I don’t know how the friends’ proposal strikes the reader, but it strikes me as thoroughly wrongheaded. One problem, maybe the basic problem, is the indifference to truth involved, which seems to me an indictment all by itself. Related to that, and equally problematic, is the paternalism involved. Indeed, the two things go hand-in-hand. The husband, let’s stipulate, really cares whether or not he is responsible for his wife’s death, and if so, how and to what degree. The friends are only interested in diverting the husband from his morbid quest so as to put him in a better mood. In other words, the friends don’t mind the idea that the husband should achieve (or try to achieve) happiness at the price of self-deception. But that’s not what friends are for.
There’s also the problem that precisely because the friends’ assumption of collective responsibility is so attenuated, it trivializes what is otherwise a serious matter. The friends’ assumption of responsibility combines a cheap, verbal profession of responsibility with a de facto refusal to take substantive responsibility for anything in particular. Precisely for this reason, it treats the concept of responsibility with less seriousness than it deserves. In doing so, it cheapens the currency of responsibility, and in a subtle way, expresses a kind of contempt for the husband’s efforts.*
This is a somewhat idiosyncratic example, I realize, but the principle behind it should be clear enough: it’s not necessarily a virtue to take responsibility for an act simply because it takes the heat off of someone else, and/or because you can model your assumption of responsibility on some plausible form of indirect responsibility. It’s not always appropriate to take the heat off of someone. Beyond that, it’s one thing to model responsibility on indirect responsibility in just-so fashion; it’s another thing to be indirectly responsible in some demonstrable and morally relevant way. Used incautiously, Rosati’s account potentially blurs that distinction. And it wasn’t clear to me what resources she had to preserve the distinction.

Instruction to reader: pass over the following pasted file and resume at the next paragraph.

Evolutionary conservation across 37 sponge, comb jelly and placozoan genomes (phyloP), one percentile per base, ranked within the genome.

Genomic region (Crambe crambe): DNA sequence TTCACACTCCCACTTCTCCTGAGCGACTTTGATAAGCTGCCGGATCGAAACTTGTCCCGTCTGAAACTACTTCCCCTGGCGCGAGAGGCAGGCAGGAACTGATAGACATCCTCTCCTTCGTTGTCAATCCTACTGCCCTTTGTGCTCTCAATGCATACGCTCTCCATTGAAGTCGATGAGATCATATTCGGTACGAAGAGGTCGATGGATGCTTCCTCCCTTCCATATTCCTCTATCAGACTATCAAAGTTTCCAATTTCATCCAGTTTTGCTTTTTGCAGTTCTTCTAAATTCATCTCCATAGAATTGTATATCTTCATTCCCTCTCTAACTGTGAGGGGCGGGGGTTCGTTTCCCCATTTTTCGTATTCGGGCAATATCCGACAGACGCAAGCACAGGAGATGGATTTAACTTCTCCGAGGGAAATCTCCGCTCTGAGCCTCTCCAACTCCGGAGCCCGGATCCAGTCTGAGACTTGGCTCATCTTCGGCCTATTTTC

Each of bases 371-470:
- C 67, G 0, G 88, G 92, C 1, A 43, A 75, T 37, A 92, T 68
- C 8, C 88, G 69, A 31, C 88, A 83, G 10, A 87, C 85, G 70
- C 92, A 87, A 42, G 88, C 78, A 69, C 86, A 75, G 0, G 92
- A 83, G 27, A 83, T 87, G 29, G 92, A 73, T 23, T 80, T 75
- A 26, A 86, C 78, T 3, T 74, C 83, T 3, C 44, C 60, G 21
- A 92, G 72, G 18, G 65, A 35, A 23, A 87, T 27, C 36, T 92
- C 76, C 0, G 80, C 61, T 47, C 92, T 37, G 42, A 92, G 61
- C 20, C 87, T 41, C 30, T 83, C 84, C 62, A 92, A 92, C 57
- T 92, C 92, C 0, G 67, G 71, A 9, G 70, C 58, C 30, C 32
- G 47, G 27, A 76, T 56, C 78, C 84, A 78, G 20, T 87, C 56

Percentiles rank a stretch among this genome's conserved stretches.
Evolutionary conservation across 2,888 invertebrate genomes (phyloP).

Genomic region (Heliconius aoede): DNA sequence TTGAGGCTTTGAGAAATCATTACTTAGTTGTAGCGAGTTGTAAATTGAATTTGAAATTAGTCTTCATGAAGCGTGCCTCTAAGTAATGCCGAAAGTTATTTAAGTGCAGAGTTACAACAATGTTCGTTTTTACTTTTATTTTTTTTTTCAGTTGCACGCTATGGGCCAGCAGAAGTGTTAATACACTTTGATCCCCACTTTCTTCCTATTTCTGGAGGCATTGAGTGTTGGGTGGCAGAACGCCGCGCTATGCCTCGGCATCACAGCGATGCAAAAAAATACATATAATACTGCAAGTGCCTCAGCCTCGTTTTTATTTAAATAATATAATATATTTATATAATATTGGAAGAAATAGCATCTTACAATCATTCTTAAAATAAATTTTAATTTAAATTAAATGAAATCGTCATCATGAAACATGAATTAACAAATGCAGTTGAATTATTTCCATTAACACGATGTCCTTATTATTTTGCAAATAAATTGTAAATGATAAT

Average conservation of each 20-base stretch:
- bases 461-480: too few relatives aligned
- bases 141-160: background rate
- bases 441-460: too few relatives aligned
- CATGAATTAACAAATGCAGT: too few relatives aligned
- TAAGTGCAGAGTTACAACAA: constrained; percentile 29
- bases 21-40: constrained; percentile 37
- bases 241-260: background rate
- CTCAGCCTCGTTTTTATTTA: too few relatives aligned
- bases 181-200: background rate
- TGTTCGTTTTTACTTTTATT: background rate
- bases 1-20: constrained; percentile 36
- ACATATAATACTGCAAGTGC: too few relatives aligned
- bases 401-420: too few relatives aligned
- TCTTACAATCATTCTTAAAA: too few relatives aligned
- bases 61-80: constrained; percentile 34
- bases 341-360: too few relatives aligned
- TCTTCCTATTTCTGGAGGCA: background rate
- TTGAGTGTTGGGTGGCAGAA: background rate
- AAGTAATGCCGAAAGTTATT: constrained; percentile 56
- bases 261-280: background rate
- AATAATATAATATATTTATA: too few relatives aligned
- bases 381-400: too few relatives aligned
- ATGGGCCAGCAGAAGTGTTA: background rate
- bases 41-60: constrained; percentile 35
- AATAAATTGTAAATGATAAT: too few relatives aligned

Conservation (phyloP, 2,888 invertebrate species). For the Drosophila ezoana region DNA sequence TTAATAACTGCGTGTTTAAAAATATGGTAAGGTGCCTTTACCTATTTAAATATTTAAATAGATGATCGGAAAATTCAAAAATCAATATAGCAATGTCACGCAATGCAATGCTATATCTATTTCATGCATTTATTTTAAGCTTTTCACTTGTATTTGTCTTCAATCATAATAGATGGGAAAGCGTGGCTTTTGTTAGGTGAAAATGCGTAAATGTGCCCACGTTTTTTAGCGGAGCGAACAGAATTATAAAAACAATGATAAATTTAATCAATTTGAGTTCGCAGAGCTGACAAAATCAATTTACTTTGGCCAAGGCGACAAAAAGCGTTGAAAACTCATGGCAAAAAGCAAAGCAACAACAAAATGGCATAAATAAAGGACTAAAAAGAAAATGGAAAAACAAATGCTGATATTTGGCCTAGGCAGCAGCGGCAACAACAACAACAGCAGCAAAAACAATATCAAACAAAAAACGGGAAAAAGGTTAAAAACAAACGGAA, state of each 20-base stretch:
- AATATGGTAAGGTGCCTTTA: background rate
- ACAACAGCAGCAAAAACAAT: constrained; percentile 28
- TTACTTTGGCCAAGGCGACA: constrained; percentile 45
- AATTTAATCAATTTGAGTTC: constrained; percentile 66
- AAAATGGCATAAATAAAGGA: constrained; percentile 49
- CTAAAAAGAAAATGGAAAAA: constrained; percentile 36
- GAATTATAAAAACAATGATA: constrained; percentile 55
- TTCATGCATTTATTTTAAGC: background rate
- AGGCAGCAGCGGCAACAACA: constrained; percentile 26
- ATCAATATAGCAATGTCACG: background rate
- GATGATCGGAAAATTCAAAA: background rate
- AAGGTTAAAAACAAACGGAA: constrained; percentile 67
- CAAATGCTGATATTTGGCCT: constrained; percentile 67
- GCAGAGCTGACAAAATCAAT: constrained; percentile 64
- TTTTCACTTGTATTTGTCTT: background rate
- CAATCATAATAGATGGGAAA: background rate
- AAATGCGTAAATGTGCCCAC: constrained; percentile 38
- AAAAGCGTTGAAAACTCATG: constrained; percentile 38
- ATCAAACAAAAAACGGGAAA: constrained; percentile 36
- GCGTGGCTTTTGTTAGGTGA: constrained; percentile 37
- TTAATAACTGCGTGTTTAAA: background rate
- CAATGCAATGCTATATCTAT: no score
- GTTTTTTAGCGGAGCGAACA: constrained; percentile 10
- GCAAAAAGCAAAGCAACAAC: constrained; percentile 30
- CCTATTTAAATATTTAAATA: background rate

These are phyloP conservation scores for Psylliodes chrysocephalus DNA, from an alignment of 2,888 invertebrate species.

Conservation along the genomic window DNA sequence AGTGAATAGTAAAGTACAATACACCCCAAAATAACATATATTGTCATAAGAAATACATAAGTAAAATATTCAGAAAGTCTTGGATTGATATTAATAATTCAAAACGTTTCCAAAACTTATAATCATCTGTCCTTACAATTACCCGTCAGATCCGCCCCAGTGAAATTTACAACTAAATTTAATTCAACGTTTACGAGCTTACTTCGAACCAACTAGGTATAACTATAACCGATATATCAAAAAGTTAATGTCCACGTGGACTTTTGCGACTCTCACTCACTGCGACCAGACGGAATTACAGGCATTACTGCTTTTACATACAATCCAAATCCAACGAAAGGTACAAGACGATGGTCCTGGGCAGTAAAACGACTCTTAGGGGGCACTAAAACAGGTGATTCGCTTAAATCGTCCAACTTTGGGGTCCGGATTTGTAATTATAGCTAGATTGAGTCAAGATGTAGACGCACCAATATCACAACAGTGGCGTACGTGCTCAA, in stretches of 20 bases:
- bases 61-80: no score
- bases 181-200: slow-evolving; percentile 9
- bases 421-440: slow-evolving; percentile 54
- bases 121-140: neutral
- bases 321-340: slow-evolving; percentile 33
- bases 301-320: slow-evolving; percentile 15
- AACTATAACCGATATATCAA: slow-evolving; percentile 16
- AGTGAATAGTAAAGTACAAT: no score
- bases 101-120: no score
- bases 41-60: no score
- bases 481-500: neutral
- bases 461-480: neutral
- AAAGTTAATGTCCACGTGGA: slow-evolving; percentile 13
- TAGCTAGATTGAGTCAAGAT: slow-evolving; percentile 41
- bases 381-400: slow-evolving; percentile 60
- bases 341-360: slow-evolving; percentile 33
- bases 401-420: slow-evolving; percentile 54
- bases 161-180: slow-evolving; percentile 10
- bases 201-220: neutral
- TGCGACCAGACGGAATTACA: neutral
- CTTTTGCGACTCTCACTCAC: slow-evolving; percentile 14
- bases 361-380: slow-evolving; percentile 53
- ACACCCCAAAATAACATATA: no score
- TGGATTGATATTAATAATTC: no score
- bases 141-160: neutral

Rosati used a very different sort of example to illustrate her point, but the example seems to me one that involves much the same sort of problem as the “suicidal wife” example I’ve just given. Rosati’s example was Attorney General Janet Reno’s “buck stopping” response to the tragic outcome of the conflict between the Branch Davidians and federal law enforcement in April 1993 near Waco, Texas.
Recall that the Branch Davidians were a religious sect that had taken up residence at “Mount Carmel,” a large complex on a farm outside of Waco, Texas. Alarmed at the group’s suspected stockpiling of weapons, the federal government initiated an investigation into their activities, which eventually led to a search warrant designed to seize the illegal weapons that were thought to be (and in fact, were) there. The search warrant was executed by force, paramilitary style. The result was a shootout followed by a 51-day siege, at the end of which the government decided to breach and destroy Mount Carmel in an attempt to induce the Branch Davidians’ surrender. But the Branch Davidians didn’t surrender. Instead, the Branch Davidian leadership herded many of the group’s members, including women and children, into a room adjoining the kitchen, set the complex on fire, and shot one another to death. (A small handful survived.) Reno’s response was famously to take full responsibility for the incident, including the several dozen deaths involved, declaring that “the buck stopped” with her.**
Two facts are worth bearing in mind here. One is that the government’s decision to breach the compound was justified to Reno by the culpably false claim that children inside the compound were being abused. They were not, but Reno was apparently unaware of the deception involved. Second, the basic explanation for why the Branch Davidians died en masse is pretty straightforward: faced with the imminent prospect of an attack on what they regarded as their religious sanctuary, the Davidian leadership decided to kill their congregation, either by gunfire or by burning them alive, on the basically theological assumption that the group would be better off dead and with their Savior than alive and in the government’s prison system.***